The Missouri Supreme Court in January permanently struck down a portion of Missouri’s voter ID law. Election officials will not be allowed to require a photo ID to vote or represent in advertising and materials that a photo ID is required to vote.
In Priorities USA v. Missouri, the court agreed with the trial court’s conclusion that the affidavit portion of Missouri’s voter ID law was “misleading and contradictory” by inferring that a photo ID is required to vote when the law in fact allows voters to vote with non-photo ID. The court also acknowledged the fundamental nature of the right to vote under the Missouri Constitution, noting that the right to vote and right to equal protection under the Missouri constitution are “even more extensive than those provided by the federal constitution.”
While the injunction issued in October 2018 is now permanent, the House Committee on Elections had a hearing Jan. 22 on a bill to rewrite the affidavit and eliminate the option of using non-photo IDs. HB1600 would also drop the requirement that voters be notified in advance about changes in the law. The League expects a decision soon in its lawsuit on the Secretary of State’s implementation of the voter ID law.
Denise Lieberman of the Advancement Project testified against HB1600, calling it an attempt to reinstate a strict photo ID requirement. “It would require voters to show a non-expired state issued photo ID to vote or cast a provisional ballot that would only be counted if the voter returned with photo ID or if the voter’s signature on the provisional ballot envelope matches the signature on their voter registration.”
The Missouri House gave final approval to SJR38 on May 13 to ask voters to replace Clean Missouri’s redistricting reforms with a system that allows unprecedented racial and partisan gerrymandering.
Voters approved Clean Missouri in 2018 to ensure that neither political party gets an unfair advantage when district maps are drawn. Hidden in SJR38 is language that could make Missouri the only state not using total population to draw maps after the 2020 Census.
“This gerrymandering plan gives political parties more power and opens the door to a process that doesn’t count anyone under age 18 or non-citizens when drawing legislative district maps,” says LWVMO President Evelyn Maddox. “They deserve representation and services just as much as registered voters.”
In written testimony for a public hearing while the state was under a stay-at-home order, Maddox said, “These are unprecedented times, but please do not support this effort to allow unprecedented racial and partisan gerrymandering in Missouri. We want fair maps to protect Missouri voters and make sure each vote counts.”
LWVMO Secretary Louise Wilkerson said, “Instead of improving our redistricting process after the 2020 Census, SJR38 would give political parties more power and allow an unprecedented level of racial and political gerrymandering.”
The Missouri Senate approved SJR38 on Feb. 10. The proposed changes to the redistricting process will be on the November ballot unless Governor Mike Parson decides to put it on the August ballot. The measure would also eliminate lobbyist gifts that Clean Missouri capped to $5 and lowers the limit on contributes to Senate candidates by $100.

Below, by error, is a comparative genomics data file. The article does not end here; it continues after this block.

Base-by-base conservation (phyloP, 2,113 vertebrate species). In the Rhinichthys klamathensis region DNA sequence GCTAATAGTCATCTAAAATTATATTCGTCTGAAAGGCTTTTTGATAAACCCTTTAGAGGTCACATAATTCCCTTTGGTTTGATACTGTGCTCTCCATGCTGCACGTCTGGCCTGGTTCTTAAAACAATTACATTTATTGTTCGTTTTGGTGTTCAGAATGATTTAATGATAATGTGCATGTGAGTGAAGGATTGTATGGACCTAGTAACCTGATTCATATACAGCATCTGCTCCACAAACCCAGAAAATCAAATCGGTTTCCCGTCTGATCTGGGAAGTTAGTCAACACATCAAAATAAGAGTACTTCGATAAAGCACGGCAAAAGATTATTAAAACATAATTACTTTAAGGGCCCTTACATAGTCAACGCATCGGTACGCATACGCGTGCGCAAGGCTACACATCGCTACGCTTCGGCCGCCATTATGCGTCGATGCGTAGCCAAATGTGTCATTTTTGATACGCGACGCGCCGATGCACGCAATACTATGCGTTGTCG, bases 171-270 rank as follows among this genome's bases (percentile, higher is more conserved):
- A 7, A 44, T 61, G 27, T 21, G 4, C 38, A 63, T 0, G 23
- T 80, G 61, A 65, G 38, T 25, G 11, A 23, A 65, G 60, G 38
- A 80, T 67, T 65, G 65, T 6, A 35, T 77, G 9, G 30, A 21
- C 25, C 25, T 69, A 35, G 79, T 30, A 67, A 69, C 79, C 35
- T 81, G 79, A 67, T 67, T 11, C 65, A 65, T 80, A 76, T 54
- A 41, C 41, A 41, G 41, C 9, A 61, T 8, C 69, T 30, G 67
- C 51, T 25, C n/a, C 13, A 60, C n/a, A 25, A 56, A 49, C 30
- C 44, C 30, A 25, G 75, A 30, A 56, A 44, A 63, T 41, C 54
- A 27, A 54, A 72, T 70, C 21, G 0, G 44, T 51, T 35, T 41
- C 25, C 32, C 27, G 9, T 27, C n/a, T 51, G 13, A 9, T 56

For more on the total population issue, see this May 22 guest column in the St. Louis Dispatch by Nancy J. Miller and Louise T. Wilkerson: Keep clean redistricting process that counts kids.
For more on protections for communities of color in Clean Missouri, see this guest column in the St. Louis American by Louise Wilkerson and John Bowman, President of the St. Louis County NAACP.
The state of Missouri has agreed to improve voter registration at Department of Motor Vehicle (DMV) license offices to settle a League lawsuit against the Secretary of State and the Department of Revenue (DOR). The lawsuit filed by LWV of Missouri and the A. Philip Randolph Institute in April 2018 accused the state of violating the federal National Voter Registration Act (NVRA) by not automatically updating voter information after residents change addresses.
As part of the settlement, DOR will redirect residents to the Secretary of State’s voter registration website when they change their address at a license office. DOR also agreed to improve voter registration services by changing in-person and mailed change-of-address requests, conduct audits, publish data and designate an NVRA coordinator to ensure compliance with the settlement. The agreement provides court supervision for two years.
“Each election, disenfranchisement occurs when Missouri voters appear at the polls and find out that they are not registered at their current address,” said LWVMO President Evelyn Maddox.”While there are other improvements the League would like to see to make it easier to register and vote, these changes at DMV license offices will bring Missouri closer to full compliance and reduce the number of qualified voters being shut out of the political process.”
Click here for an Associated Press story from Nov. 21 about the settlement.
More than 150 guests attended a November 13 gala at the Sheldon to mark the 100th Anniversary of the St. Louis League. Many toured the Green Room where early meetings of the suffragists who founded the League were held.
Betsey Bruce hosted the program to honor League presidents from the past 100 years. LWVMO President Evelyn Maddox gave each honoree an engraved photo frame. She also presented a certificate to Gay Gellhorn to honor her grandmother, Edna Gellhorn, who served as President of the Missouri League from 1919-21 and 1927-29.
The League learned ways to educate the public on the climate crisis and advocate for changes at the state and local level at the November 2 Fall Workshop in Sedalia.
Carolyn Amaparan from the Climate Reality Project stressed the urgency of the climate crisis. While 97 percent of scientists believe humans are causing the climate to change, polls show almost half of Missouri voters deny that fact. Impacts for the state include more days with temperatures above 95 degrees, weather catastrophes, and numerous health issues.
“Renewable energy is cheaper now than other sources of conventional energy,” Amparan said. LWVCBC member Dick Parker advocated for ways to reduce harmful greenhouse gas production, from shuttering coal-powered plants to switching to electric cars with batteries powered by wind and solar energy. (See the handouts or click here to see their presentations).
President Evelyn Maddox summarized expectations for local Leagues under the Making Democracy Work and People Powered Fair Maps grants from LWVUS. She said those grants will help local Leagues become more technologically sufficient, more aware of the importance of diversity, equity and inclusion, and on the road to long-term financial sustainability. Louise Wilkerson led an exercise on how to local Leagues can overcome obstacles to diversity.